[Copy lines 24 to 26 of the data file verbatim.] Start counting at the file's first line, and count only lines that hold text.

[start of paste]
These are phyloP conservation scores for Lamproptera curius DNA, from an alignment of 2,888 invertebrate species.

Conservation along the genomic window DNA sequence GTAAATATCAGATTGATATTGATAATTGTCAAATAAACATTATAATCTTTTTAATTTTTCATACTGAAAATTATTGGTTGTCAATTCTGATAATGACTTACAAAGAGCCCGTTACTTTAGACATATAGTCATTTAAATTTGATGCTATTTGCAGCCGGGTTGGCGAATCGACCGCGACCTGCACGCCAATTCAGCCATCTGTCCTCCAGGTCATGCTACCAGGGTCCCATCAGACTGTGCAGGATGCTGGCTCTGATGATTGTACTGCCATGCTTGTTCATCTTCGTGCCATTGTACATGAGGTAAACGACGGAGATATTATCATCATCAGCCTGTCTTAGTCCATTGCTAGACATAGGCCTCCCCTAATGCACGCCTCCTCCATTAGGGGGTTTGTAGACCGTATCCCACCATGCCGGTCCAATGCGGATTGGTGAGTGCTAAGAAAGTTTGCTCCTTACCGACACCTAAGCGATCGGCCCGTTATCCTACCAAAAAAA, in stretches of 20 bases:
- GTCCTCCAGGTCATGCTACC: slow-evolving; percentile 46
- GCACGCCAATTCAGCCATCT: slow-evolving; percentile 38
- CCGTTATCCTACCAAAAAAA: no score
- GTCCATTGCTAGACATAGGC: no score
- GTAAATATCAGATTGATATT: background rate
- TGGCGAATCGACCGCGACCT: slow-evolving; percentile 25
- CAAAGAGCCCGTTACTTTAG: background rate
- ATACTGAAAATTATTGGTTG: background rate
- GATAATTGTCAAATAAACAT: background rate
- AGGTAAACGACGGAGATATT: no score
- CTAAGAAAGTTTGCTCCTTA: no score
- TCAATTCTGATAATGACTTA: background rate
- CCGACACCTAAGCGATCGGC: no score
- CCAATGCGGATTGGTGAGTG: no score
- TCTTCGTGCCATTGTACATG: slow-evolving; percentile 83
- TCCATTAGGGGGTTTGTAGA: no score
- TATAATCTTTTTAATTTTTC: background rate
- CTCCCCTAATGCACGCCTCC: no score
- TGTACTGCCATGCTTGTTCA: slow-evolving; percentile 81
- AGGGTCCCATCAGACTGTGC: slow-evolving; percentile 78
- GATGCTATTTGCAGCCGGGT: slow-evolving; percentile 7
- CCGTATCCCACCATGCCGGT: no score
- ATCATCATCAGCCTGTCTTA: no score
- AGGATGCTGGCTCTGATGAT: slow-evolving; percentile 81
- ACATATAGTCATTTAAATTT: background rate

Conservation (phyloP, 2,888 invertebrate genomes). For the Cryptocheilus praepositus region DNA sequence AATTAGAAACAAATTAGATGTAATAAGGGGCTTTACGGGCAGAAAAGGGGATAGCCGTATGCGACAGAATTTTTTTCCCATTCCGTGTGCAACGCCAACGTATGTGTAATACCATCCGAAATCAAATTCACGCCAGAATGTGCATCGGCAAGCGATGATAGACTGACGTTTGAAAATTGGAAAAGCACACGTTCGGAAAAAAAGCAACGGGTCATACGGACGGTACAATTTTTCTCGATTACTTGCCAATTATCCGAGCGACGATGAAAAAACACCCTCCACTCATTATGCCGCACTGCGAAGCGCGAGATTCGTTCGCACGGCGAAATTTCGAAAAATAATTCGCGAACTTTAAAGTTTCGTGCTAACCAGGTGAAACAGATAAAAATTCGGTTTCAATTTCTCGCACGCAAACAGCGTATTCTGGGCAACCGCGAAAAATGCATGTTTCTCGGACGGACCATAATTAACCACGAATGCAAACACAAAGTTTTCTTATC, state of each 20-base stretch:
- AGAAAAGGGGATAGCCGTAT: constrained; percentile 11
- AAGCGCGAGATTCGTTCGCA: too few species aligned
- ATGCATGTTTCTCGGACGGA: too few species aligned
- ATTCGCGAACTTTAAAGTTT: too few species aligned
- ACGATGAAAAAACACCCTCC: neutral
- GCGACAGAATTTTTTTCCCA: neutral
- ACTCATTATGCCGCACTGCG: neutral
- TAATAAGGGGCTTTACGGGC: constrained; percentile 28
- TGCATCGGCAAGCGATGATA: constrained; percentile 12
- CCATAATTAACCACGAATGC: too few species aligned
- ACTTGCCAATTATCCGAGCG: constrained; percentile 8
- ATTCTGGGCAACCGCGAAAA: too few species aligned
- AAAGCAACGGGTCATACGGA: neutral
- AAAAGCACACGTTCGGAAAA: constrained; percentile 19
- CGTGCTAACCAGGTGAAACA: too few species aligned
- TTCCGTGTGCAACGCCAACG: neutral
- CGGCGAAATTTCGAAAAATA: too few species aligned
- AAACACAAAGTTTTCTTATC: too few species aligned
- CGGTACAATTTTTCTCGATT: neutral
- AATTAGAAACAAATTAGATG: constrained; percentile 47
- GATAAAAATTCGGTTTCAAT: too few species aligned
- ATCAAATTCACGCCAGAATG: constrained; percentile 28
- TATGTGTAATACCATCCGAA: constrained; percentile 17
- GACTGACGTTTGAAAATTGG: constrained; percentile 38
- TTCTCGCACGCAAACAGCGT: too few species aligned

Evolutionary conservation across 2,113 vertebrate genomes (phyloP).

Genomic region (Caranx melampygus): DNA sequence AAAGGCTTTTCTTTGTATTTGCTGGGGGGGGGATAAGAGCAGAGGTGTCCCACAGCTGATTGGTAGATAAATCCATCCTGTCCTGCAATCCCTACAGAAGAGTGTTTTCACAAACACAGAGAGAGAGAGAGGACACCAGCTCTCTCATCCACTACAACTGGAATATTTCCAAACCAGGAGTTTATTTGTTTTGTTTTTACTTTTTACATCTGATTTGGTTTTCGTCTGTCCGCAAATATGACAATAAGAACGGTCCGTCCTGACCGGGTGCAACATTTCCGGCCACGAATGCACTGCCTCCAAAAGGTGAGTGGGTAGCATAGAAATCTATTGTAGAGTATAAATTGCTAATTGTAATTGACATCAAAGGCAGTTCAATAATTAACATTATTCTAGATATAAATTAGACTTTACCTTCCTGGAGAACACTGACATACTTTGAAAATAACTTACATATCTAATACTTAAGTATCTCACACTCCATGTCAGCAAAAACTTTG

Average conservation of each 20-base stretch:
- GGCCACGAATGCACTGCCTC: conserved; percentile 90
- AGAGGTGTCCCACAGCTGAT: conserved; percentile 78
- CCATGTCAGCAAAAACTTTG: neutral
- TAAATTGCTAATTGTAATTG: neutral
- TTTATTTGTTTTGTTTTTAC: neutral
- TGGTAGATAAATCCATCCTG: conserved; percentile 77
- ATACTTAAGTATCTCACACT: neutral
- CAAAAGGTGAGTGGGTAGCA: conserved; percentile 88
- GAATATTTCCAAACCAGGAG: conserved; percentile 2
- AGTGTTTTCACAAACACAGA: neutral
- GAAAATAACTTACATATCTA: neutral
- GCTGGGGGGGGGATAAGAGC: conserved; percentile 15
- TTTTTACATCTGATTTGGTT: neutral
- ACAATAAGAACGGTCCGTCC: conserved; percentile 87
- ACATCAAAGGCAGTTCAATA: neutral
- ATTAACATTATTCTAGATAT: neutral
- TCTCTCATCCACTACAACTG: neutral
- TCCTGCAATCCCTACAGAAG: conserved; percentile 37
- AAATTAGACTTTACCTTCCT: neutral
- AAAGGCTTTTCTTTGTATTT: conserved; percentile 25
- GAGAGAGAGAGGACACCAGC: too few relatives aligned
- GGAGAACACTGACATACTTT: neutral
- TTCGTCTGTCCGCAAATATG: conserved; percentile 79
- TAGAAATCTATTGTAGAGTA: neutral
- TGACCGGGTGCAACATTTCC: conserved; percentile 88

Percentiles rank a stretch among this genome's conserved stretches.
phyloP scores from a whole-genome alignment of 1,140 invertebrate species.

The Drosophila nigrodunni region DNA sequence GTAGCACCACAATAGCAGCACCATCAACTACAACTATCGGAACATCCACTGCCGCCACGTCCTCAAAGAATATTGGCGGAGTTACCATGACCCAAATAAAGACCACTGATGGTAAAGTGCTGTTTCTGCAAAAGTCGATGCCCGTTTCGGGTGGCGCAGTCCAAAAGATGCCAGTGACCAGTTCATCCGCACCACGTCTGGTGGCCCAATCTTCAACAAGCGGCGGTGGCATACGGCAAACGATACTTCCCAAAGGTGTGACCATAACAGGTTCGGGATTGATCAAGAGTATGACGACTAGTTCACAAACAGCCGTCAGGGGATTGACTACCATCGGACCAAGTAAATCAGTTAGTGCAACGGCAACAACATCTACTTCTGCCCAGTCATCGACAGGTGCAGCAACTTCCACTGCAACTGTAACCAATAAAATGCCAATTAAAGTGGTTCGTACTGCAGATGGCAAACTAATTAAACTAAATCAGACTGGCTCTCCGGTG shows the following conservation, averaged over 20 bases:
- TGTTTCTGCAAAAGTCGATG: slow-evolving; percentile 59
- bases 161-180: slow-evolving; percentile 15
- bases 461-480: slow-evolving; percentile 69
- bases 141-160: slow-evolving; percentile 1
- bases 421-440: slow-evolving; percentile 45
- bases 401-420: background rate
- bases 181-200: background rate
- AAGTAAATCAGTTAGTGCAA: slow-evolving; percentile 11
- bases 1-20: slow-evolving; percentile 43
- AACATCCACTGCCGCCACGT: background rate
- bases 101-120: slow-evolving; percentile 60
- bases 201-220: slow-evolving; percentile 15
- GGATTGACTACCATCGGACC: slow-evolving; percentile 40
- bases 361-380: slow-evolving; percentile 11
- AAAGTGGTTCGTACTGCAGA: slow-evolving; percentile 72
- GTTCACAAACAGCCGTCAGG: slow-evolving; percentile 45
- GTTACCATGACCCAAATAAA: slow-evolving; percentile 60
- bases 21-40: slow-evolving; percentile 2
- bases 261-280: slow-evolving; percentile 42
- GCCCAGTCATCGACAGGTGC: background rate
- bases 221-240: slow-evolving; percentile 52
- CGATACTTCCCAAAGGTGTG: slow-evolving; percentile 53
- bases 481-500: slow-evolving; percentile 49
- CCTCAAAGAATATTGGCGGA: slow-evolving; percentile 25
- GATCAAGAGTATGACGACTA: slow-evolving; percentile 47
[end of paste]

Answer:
- CCGTATCCCACCATGCCGGT: no score
- ATCATCATCAGCCTGTCTTA: no score
- AGGATGCTGGCTCTGATGAT: slow-evolving; percentile 81